Surprise Rate Hike By Turkish Central Bank, Currency Rallies

Just a few before the presidential and parliamentary elections in Turkey, the country’s central bank announced a sharp rise in the primary interest rate aimed at reigning in the rising rates of inflation and to stabilize the currency lira.

The one-week repo rate was increased by 1.25 percentage points to 17.75 per cent. There was rally in the lira following the news as it reached TL4.45 against the US dollar compared to TL4.58 prior to the announcement.

It has been just days that the average rate of inflation in the country in May was 12.15 per cent compared to 10.85 a month ago. there could be further pressure on price growth because of a higher fuel prices and a falling currency where the lira has fallen by as much 15 per cent against the US dollar so far this year.

The central bank said, “despite the mild outlook for demand conditions, elevated levels of inflation and inflation expectations continue to pose risks on the pricing behavior,” while making the announcement.

“The central bank will continue to use all available instruments in pursuit of the price stability objective. Tight stance in monetary policy will be maintained decisively until inflation outlook displays a significant improvement,” it added.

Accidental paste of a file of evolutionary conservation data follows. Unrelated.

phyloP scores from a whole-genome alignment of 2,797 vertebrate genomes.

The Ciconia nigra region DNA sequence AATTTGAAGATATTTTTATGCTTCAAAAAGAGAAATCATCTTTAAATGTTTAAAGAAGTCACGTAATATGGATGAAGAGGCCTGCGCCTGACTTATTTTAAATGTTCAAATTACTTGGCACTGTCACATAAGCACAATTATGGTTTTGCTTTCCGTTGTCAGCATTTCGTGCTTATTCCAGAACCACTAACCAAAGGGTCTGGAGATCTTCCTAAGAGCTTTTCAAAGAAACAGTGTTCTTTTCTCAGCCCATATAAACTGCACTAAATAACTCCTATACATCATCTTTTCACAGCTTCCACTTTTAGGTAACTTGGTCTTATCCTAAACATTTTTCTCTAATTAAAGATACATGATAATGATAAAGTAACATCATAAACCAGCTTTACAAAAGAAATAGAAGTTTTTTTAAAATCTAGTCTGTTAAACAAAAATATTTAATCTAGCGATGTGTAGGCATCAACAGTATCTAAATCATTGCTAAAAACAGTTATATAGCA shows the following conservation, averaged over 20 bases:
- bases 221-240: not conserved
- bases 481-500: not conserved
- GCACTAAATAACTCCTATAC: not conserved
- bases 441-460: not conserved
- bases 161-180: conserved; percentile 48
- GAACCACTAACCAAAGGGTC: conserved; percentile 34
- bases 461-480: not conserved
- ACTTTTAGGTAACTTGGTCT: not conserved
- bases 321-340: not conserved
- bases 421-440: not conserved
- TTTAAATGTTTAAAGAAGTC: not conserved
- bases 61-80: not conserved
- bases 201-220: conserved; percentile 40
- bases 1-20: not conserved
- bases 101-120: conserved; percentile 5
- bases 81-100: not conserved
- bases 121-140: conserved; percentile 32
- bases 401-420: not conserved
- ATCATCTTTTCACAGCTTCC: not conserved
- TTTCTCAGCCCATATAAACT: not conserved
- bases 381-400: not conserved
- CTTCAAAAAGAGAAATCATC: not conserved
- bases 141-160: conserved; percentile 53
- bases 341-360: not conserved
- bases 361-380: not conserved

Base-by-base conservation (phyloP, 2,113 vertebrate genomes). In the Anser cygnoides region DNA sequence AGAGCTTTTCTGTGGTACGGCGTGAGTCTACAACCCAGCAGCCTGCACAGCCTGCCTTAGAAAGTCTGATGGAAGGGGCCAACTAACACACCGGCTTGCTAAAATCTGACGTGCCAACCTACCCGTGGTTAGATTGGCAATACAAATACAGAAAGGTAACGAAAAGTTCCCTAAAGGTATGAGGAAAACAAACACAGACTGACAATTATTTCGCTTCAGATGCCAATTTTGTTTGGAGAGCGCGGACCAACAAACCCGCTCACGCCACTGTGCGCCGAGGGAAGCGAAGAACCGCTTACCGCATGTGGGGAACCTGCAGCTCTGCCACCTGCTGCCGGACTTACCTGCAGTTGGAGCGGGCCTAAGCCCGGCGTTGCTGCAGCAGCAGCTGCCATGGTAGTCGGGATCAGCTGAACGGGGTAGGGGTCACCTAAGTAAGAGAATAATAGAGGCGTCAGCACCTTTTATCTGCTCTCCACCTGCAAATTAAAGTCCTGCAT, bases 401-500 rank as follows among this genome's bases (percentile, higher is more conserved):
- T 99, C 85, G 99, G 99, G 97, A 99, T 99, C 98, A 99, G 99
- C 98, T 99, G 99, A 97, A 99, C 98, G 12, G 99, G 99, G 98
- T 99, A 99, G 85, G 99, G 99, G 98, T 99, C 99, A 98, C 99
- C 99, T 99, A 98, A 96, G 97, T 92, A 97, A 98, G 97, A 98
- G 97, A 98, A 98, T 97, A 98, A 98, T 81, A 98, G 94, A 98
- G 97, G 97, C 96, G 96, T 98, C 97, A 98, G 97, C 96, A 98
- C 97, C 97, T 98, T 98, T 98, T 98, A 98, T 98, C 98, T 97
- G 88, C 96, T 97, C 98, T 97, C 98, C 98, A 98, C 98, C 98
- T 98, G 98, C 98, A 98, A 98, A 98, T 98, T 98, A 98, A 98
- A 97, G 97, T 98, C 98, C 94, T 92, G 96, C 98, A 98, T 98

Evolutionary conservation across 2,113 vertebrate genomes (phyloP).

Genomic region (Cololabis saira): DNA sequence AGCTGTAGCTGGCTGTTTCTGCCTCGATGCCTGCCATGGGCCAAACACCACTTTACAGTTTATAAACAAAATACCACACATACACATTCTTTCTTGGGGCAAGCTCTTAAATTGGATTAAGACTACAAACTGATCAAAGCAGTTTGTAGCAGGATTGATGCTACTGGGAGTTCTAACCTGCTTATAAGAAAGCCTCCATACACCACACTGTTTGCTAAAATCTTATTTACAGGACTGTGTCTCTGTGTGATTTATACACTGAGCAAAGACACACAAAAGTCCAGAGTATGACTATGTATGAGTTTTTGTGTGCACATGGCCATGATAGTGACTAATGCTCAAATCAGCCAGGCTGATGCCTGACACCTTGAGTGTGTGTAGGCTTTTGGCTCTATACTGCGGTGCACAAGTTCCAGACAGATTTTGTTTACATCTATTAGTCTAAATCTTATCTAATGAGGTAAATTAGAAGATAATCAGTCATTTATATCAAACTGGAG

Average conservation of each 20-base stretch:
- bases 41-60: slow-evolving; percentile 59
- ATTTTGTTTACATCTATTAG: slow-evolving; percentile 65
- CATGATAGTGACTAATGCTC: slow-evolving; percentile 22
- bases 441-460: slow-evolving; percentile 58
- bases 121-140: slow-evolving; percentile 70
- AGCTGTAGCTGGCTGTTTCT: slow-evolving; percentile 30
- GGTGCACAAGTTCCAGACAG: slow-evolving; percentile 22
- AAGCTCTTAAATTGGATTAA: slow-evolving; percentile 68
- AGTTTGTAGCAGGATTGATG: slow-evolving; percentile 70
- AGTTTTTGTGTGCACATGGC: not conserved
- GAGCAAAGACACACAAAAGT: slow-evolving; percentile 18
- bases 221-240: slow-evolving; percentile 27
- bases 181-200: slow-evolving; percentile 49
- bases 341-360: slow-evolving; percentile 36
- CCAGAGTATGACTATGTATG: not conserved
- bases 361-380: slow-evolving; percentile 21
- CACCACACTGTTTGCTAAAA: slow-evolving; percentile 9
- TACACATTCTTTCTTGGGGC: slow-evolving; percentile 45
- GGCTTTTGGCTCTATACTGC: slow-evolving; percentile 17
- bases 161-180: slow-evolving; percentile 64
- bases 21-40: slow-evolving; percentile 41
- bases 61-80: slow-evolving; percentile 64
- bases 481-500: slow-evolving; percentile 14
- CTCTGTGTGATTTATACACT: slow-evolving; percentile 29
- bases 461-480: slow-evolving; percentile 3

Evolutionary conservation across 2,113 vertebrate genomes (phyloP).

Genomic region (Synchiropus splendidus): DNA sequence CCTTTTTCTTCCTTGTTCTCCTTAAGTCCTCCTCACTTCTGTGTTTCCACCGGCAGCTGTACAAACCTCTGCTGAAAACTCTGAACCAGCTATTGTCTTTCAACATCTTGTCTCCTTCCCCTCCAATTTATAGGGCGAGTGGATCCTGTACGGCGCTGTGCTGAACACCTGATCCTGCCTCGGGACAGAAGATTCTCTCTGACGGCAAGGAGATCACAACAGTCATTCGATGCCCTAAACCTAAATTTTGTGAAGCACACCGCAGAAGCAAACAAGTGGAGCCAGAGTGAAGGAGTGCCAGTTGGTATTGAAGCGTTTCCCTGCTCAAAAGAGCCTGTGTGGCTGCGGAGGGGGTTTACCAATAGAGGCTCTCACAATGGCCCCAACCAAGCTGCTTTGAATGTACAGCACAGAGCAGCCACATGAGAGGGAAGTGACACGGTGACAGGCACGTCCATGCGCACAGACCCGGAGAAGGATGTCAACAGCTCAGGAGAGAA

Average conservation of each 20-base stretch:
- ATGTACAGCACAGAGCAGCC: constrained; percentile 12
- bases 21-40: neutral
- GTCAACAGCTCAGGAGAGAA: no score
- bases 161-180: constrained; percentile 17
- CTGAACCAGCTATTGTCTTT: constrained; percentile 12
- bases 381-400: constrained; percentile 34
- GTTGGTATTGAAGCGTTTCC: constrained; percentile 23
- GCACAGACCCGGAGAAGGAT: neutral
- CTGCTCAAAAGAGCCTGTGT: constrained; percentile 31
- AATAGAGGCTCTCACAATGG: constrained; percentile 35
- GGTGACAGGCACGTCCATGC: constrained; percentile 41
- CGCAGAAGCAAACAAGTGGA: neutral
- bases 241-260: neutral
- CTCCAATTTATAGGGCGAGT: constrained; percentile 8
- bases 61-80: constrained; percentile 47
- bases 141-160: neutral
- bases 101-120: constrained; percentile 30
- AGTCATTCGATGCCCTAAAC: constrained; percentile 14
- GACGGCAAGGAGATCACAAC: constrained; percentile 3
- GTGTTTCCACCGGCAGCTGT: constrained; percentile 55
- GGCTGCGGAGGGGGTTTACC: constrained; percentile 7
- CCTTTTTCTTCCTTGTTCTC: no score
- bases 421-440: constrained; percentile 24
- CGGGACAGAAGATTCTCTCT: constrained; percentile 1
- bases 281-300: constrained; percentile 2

There are concerns among experts that there can be a ‘hard landing’ for the Turkish economy as it is going too hot which has reduced confidence in the economy. Analysts have also criticized the central bank of being late for reacting slowly to the developments in the economy.

The anguish has been enhanced the well publicized belief of president Recep Tayyip Erdogan that high inflation would be the outcome of the higher interest rates. Recently, the president had made indicated that he wanted to take control of the interest rates and called them the “mother and father of all evil”.

“For a number of years, the credibility of Turkey’s policy institutions has been undermined by the ineffectiveness of monetary policy, in part reflecting political interference in the policymaking process,” Moody’s said last week. The ratings agency had held up the credit rating for Turkey on review for a downgrade. The forecast for economic growth of the country has been downgraded by the ratings agency from 4 per cent to 2.5 per cent for 2018.

The central bank’s move would “help improve sentiment, and stabilise the market a bit into the elections”, said Timothy Ash, senior emerging market sovereign strategist at BlueBay.

Charles Robertson, global chief economist at Renaissance Capital said that the rise in rates was a “positive step which shows Turkey has re-committed to orthodoxy.”

Last month, after the fall of lira to a record low of TL4.9221, a decisive step was taken by the country’s central bank as it hiked the late window lending rate by 3 percentage points.

(Adapted from


Categories: Economy & Finance, Regulations & Legal, Strategy, Sustainability

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